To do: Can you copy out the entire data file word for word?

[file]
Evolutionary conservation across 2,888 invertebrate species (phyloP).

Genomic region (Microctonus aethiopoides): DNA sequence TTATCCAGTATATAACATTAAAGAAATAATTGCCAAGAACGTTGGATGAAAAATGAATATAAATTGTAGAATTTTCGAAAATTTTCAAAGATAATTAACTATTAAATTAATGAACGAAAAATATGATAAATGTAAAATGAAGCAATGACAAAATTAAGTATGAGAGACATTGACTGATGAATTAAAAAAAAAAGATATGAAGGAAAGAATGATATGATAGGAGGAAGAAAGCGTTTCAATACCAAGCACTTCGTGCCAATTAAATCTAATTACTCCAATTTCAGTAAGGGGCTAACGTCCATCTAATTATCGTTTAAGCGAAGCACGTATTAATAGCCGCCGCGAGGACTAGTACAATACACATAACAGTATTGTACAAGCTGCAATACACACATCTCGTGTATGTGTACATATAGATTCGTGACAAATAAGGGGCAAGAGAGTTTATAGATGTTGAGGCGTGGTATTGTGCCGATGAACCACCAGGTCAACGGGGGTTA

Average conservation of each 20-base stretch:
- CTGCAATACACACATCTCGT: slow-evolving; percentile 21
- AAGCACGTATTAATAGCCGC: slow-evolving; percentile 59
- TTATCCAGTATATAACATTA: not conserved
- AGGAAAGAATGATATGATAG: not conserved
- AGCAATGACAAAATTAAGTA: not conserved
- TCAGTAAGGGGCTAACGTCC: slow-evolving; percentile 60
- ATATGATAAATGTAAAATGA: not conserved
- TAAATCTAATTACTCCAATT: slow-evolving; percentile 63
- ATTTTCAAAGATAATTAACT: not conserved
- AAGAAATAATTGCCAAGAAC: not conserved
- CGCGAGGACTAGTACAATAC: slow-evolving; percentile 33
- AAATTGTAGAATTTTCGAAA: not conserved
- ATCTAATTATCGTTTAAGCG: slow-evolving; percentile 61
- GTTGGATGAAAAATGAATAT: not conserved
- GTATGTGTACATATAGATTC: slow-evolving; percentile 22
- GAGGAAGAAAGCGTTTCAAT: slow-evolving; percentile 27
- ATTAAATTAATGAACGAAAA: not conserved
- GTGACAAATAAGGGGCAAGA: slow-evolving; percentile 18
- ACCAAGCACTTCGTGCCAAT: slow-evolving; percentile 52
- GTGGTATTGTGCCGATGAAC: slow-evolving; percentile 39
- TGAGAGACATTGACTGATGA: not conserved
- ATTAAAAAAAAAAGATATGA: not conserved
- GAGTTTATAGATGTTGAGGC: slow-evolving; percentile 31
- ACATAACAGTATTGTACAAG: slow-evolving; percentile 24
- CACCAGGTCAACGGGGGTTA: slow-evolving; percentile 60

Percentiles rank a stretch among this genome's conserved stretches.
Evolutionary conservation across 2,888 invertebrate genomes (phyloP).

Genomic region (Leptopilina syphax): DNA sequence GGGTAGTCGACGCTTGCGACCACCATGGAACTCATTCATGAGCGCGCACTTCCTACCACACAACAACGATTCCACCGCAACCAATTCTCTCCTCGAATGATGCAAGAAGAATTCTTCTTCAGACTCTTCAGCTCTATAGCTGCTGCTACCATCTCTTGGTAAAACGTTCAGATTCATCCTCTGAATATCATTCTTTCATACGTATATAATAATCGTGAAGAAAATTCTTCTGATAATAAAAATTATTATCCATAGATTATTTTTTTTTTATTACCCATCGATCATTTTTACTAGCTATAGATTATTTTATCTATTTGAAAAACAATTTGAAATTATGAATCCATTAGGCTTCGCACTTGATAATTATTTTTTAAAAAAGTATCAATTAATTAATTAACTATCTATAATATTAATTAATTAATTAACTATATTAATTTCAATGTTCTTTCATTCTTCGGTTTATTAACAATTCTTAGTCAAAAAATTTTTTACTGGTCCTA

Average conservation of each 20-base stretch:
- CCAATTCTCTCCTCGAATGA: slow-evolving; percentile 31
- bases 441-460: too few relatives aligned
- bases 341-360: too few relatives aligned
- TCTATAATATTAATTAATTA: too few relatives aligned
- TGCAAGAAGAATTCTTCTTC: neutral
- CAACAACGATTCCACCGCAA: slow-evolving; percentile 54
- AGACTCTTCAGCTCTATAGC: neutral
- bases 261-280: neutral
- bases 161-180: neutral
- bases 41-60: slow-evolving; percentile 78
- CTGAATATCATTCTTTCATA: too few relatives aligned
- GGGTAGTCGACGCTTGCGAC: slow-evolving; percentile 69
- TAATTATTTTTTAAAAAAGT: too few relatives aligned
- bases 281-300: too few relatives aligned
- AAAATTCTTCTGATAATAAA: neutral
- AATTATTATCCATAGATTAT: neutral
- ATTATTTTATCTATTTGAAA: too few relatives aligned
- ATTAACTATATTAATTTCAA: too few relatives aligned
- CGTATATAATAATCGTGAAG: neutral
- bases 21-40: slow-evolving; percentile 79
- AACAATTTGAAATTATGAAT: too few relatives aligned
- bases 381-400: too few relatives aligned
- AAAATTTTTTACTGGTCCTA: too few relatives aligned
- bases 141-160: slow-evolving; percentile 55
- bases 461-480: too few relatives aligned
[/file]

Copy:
Evolutionary conservation across 2,888 invertebrate species (phyloP).

Genomic region (Microctonus aethiopoides): DNA sequence TTATCCAGTATATAACATTAAAGAAATAATTGCCAAGAACGTTGGATGAAAAATGAATATAAATTGTAGAATTTTCGAAAATTTTCAAAGATAATTAACTATTAAATTAATGAACGAAAAATATGATAAATGTAAAATGAAGCAATGACAAAATTAAGTATGAGAGACATTGACTGATGAATTAAAAAAAAAAGATATGAAGGAAAGAATGATATGATAGGAGGAAGAAAGCGTTTCAATACCAAGCACTTCGTGCCAATTAAATCTAATTACTCCAATTTCAGTAAGGGGCTAACGTCCATCTAATTATCGTTTAAGCGAAGCACGTATTAATAGCCGCCGCGAGGACTAGTACAATACACATAACAGTATTGTACAAGCTGCAATACACACATCTCGTGTATGTGTACATATAGATTCGTGACAAATAAGGGGCAAGAGAGTTTATAGATGTTGAGGCGTGGTATTGTGCCGATGAACCACCAGGTCAACGGGGGTTA

Average conservation of each 20-base stretch:
- CTGCAATACACACATCTCGT: slow-evolving; percentile 21
- AAGCACGTATTAATAGCCGC: slow-evolving; percentile 59
- TTATCCAGTATATAACATTA: not conserved
- AGGAAAGAATGATATGATAG: not conserved
- AGCAATGACAAAATTAAGTA: not conserved
- TCAGTAAGGGGCTAACGTCC: slow-evolving; percentile 60
- ATATGATAAATGTAAAATGA: not conserved
- TAAATCTAATTACTCCAATT: slow-evolving; percentile 63
- ATTTTCAAAGATAATTAACT: not conserved
- AAGAAATAATTGCCAAGAAC: not conserved
- CGCGAGGACTAGTACAATAC: slow-evolving; percentile 33
- AAATTGTAGAATTTTCGAAA: not conserved
- ATCTAATTATCGTTTAAGCG: slow-evolving; percentile 61
- GTTGGATGAAAAATGAATAT: not conserved
- GTATGTGTACATATAGATTC: slow-evolving; percentile 22
- GAGGAAGAAAGCGTTTCAAT: slow-evolving; percentile 27
- ATTAAATTAATGAACGAAAA: not conserved
- GTGACAAATAAGGGGCAAGA: slow-evolving; percentile 18
- ACCAAGCACTTCGTGCCAAT: slow-evolving; percentile 52
- GTGGTATTGTGCCGATGAAC: slow-evolving; percentile 39
- TGAGAGACATTGACTGATGA: not conserved
- ATTAAAAAAAAAAGATATGA: not conserved
- GAGTTTATAGATGTTGAGGC: slow-evolving; percentile 31
- ACATAACAGTATTGTACAAG: slow-evolving; percentile 24
- CACCAGGTCAACGGGGGTTA: slow-evolving; percentile 60

Percentiles rank a stretch among this genome's conserved stretches.
Evolutionary conservation across 2,888 invertebrate genomes (phyloP).

Genomic region (Leptopilina syphax): DNA sequence GGGTAGTCGACGCTTGCGACCACCATGGAACTCATTCATGAGCGCGCACTTCCTACCACACAACAACGATTCCACCGCAACCAATTCTCTCCTCGAATGATGCAAGAAGAATTCTTCTTCAGACTCTTCAGCTCTATAGCTGCTGCTACCATCTCTTGGTAAAACGTTCAGATTCATCCTCTGAATATCATTCTTTCATACGTATATAATAATCGTGAAGAAAATTCTTCTGATAATAAAAATTATTATCCATAGATTATTTTTTTTTTATTACCCATCGATCATTTTTACTAGCTATAGATTATTTTATCTATTTGAAAAACAATTTGAAATTATGAATCCATTAGGCTTCGCACTTGATAATTATTTTTTAAAAAAGTATCAATTAATTAATTAACTATCTATAATATTAATTAATTAATTAACTATATTAATTTCAATGTTCTTTCATTCTTCGGTTTATTAACAATTCTTAGTCAAAAAATTTTTTACTGGTCCTA

Average conservation of each 20-base stretch:
- CCAATTCTCTCCTCGAATGA: slow-evolving; percentile 31
- bases 441-460: too few relatives aligned
- bases 341-360: too few relatives aligned
- TCTATAATATTAATTAATTA: too few relatives aligned
- TGCAAGAAGAATTCTTCTTC: neutral
- CAACAACGATTCCACCGCAA: slow-evolving; percentile 54
- AGACTCTTCAGCTCTATAGC: neutral
- bases 261-280: neutral
- bases 161-180: neutral
- bases 41-60: slow-evolving; percentile 78
- CTGAATATCATTCTTTCATA: too few relatives aligned
- GGGTAGTCGACGCTTGCGAC: slow-evolving; percentile 69
- TAATTATTTTTTAAAAAAGT: too few relatives aligned
- bases 281-300: too few relatives aligned
- AAAATTCTTCTGATAATAAA: neutral
- AATTATTATCCATAGATTAT: neutral
- ATTATTTTATCTATTTGAAA: too few relatives aligned
- ATTAACTATATTAATTTCAA: too few relatives aligned
- CGTATATAATAATCGTGAAG: neutral
- bases 21-40: slow-evolving; percentile 79
- AACAATTTGAAATTATGAAT: too few relatives aligned
- bases 381-400: too few relatives aligned
- AAAATTTTTTACTGGTCCTA: too few relatives aligned
- bases 141-160: slow-evolving; percentile 55
- bases 461-480: too few relatives aligned